The Old 97's / "Question"
Alt-country bands are like a hall pass for me: I can love their twangy music without subscribing to the country-music establishment I've irrationally hated since I was a kid force-fed on Hee Haw and Midwestern Hayride.
And these guys from Texas? For sheer musical fun and lyrical invention, they're a slam dunk for me.
From their 2001 album Satellite Rides.
This was the band's sixth album, and in many ways it was their breakthrough, leaning more toward the power-pop side of their sound (the side that frontman Rhett Miller tends to favor in his solo career). "Question" is track 7 -- which on an LP would be either the end of Side 1 or the opener of Side 2. (Not that that matters, although to some of us it matters.)
You've probably heard this song; it's been on soundtracks for everything from the movie Ed to the TV shows Scrubs and Scorpion. It's just a simple little acoustic number, one singer and a strummed guitar. You'd almost think it was a demo -- but anyone who re-recorded this with bells and whistles and studio effects would end up with so much less.
The story here is one of the oldest stories in the world. It's presented almost like a pantomime, a silent movie, or at any rate a dreamy film montage. The characters' body language tells us all we need to know. The girl wakes up, her boyfriend's looking jumpy (I imagine him pacing, maybe, perspiring, trembling). They walk to a park; close-up of the girl, crossing her arms and demurely looking down. That's verse 1. In verse 2 she looks astonished, bursts into tears -- but happy tears -- and then they stroll home hand in hand.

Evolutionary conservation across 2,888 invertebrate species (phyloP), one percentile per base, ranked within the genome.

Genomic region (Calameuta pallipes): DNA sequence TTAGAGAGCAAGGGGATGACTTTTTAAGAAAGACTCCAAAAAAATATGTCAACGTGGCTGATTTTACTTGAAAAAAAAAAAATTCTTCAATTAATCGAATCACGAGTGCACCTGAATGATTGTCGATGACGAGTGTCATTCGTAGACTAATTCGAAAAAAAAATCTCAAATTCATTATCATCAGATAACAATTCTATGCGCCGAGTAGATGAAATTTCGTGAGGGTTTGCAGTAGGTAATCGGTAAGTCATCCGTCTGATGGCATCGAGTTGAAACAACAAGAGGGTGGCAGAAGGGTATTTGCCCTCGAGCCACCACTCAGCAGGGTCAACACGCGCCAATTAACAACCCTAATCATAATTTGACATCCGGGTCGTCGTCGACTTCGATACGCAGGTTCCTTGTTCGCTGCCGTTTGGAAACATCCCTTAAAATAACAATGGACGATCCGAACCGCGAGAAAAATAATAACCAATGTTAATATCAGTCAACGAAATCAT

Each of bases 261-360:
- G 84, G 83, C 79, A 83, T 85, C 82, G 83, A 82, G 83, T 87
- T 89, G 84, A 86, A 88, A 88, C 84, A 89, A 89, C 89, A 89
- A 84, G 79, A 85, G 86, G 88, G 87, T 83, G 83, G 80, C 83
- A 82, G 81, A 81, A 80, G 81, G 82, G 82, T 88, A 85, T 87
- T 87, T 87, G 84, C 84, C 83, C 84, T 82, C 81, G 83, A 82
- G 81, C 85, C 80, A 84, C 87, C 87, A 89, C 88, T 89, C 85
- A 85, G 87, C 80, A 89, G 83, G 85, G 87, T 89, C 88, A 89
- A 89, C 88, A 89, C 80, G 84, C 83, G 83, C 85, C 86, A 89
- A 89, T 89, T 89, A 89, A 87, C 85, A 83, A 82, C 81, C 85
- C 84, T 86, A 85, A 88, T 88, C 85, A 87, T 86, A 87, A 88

Now you tell me what just happened.
Yes, the question of "Question" is THE question, as in "popping the question," and if we don't get many more specifics about her or him, that just makes it all the more universal. I know the writing teachers all tell you that you need conflict for a story, but there's no conflict here; it's light and joyous and clear as a summer's day. It saunters up and down the scale, tempo skipping along, pivoting gently every so often on a relative minor chord, but mostly in sunny major key territory.
Notice that the words "love" and "marry" and "propose" and "wedding" never appear in this song. It's too intimate for that, too private -- just something between these two people that we're spying from afar. In the chorus, though, Rhett Miller steps back to impart some general wisdom:
Someday somebody's gonna ask youAnd yes, there's that hint that he's going to propose to his own true love tonight. (Maybe that was his whole reason for writing this song, or for singing it, at least.) But that'll happen off stage too -- as it should.
A question that you should say yes to
Once in your life
I've got a question for you
The good songwriters know when to leave well enough alone. And the Old 97s? They are good songwriters -- very good songwriters indeed.